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  • I’m here to report out-- as an informational item--the project that our Student Success workgroup has been focusing on: bridge to college. The call to action for a bridge to college trickleled down from the district’s SSI framework for success, was discussed in foundational skills and included on our last action plan, and has made it’s way to Student Success and now COAC.
  • Editing

    1. 1. LAVC Writing Center Local Revision/Editing May 2, 2011
    2. 2. Defining Editing What’s the difference between revising and editing? <ul><li>Revision involves making changes to your paper’s </li></ul><ul><li>organization, structure, and content </li></ul><ul><li>Editing involves making sure your paper follows standard </li></ul><ul><li>English and is free of grammatical and mechanical errors </li></ul>
    3. 3. Editing in the Writing Process Why is editing usually the last stage of the writing process?
    4. 4. Editing in the Writing Process Editing is the last stage of the writing process because during the revision stage there’s a good chance that you will delete entire sections of your work. Therefore, you don’t want to spend the time editing something that you’ll ultimately not use use anyway!
    5. 5. Editing in the Writing Process
    6. 6. Strategies for Editing <ul><li>Read your paper out loud </li></ul><ul><li>Read your paper backwards: start with the last sentence to help you focus on grammar/mechanics as opposed to content </li></ul><ul><li>Use an editing checklist </li></ul>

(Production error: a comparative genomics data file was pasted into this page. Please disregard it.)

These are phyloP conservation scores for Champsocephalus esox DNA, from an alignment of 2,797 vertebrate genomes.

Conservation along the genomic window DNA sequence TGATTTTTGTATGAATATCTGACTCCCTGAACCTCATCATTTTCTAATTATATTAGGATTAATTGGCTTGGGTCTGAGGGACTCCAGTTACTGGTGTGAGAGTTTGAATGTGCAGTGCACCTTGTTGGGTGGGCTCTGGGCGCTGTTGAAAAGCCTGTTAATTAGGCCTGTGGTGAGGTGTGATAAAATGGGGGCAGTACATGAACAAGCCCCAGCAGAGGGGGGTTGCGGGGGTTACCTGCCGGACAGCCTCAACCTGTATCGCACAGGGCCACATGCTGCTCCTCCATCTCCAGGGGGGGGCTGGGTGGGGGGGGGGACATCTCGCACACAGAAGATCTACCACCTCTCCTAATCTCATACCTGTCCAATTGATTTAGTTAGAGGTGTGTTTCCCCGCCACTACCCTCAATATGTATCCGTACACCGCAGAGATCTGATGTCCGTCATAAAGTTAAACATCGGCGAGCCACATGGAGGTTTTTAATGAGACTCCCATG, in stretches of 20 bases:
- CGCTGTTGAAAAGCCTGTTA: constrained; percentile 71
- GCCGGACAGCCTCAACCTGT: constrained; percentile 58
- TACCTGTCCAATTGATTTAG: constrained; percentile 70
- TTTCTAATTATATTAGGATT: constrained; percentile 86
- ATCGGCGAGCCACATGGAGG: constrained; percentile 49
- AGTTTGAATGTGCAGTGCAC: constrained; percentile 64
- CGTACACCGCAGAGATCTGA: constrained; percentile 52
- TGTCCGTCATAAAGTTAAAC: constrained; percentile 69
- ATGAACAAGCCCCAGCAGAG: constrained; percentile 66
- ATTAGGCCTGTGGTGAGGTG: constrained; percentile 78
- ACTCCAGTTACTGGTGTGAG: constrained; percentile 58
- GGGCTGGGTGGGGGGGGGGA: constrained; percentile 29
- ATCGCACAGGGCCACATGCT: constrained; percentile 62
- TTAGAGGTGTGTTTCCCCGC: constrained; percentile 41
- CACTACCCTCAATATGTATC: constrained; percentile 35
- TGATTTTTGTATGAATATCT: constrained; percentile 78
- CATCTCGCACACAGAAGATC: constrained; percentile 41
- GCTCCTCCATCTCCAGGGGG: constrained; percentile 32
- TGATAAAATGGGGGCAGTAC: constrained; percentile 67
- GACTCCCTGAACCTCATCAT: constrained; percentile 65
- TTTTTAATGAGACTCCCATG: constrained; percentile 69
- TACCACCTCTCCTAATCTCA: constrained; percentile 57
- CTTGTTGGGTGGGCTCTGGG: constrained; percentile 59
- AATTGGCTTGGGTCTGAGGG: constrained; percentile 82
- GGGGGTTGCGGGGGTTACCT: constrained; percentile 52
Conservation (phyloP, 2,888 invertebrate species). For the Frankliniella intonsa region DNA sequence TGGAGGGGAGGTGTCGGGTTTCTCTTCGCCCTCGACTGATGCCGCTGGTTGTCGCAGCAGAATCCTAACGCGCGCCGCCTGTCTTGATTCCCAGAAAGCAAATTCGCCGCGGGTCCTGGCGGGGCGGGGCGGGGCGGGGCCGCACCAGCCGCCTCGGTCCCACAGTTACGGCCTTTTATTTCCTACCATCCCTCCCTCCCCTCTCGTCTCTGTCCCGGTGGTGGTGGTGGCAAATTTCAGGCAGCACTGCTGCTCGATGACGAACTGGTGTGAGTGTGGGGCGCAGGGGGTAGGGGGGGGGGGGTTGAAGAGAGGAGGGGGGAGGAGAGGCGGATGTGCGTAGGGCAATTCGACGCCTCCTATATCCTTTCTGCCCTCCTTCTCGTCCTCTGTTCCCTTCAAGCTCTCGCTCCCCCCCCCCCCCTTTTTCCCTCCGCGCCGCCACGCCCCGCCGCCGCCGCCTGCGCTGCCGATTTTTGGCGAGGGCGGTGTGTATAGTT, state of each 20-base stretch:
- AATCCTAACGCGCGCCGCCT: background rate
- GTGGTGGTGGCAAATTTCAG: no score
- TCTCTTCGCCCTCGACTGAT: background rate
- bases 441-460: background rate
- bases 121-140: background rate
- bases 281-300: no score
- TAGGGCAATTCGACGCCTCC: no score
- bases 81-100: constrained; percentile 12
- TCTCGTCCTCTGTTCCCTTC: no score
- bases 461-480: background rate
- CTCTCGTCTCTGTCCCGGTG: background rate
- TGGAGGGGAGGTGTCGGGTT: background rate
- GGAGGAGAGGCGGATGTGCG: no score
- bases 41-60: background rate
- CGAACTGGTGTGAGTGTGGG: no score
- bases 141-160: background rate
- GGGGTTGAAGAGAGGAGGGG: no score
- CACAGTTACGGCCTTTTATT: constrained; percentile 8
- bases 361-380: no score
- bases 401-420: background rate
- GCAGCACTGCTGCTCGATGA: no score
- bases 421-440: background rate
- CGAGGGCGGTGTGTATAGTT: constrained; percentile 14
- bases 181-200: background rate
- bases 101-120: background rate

7. 7. Common mistakes <ul><li>Comma splices, run-ons, and fragments </li></ul><ul><li>Subject/Verb Agreement </li></ul><ul><li>Pronoun Agreement </li></ul><ul><li>Apostrophes </li></ul><ul><li>Semicolons </li></ul><ul><li>That vs. Which (comma use) </li></ul><ul><li>Punctuating Dependant Clauses </li></ul><ul><li>Verb Tense </li></ul><ul><li>Active/Passive Voice </li></ul><ul><li>Spelling </li></ul><ul><li>Capitalization </li></ul><ul><li>Click here for handouts that explain these concepts </li></ul>
    8. 8. Common mistakes: Punctuating Dependant Clauses <ul><li>Dependant Clauses: a clause that depends on another another independent clause to form a complete sentence. </li></ul>Dependent clauses often start with one of the following subordinating words: Although, as, after, because, before, during, even though, if, since, when, while,   When a sentence starts with one of these words, there will always be a comma in the middle of the sentence, separating the dependent clause from the independent clause: I’m going to eat dinner. When I get home tonight, If student want to get good grades, they should go to the Writing Center. Because I’m a student, I have to spend time studying.   Avoid the following mistakes: Although, I love to listen to music, attending concerts is too expensive. As I continue to take classes at LAVC I learn more about myself.   Since most students care about their grades.  
    9. 9. Common Mistakes: That vs. Which <ul><li>The word “that” is usually used to introduce information that is essential to understanding the meaning of the sentence. </li></ul>The word “which” is usually used to introduce information that is extra detail; it’s not essential to the meaning of the sentence. The tv that is in the bedroom needs to be repaired. The tv, which is in the bedroom, needs to be repaired.     Remember to use a comma with “which” and no comma with “that.” For an intractive exercise to practice this concept, visit http://web.ku.edu/~edit/vw.htm We have more than one tv. Only the one in bedroom needs to be repaired. We have only one tv. It's in the bedroom and needs to be repaired.
    10. 10. An Exercise for Your Practice <ul><li>Practice editing with this exercise from CSU </li></ul><ul><li>Editing Checklist </li></ul><ul><li>Editing Handout </li></ul>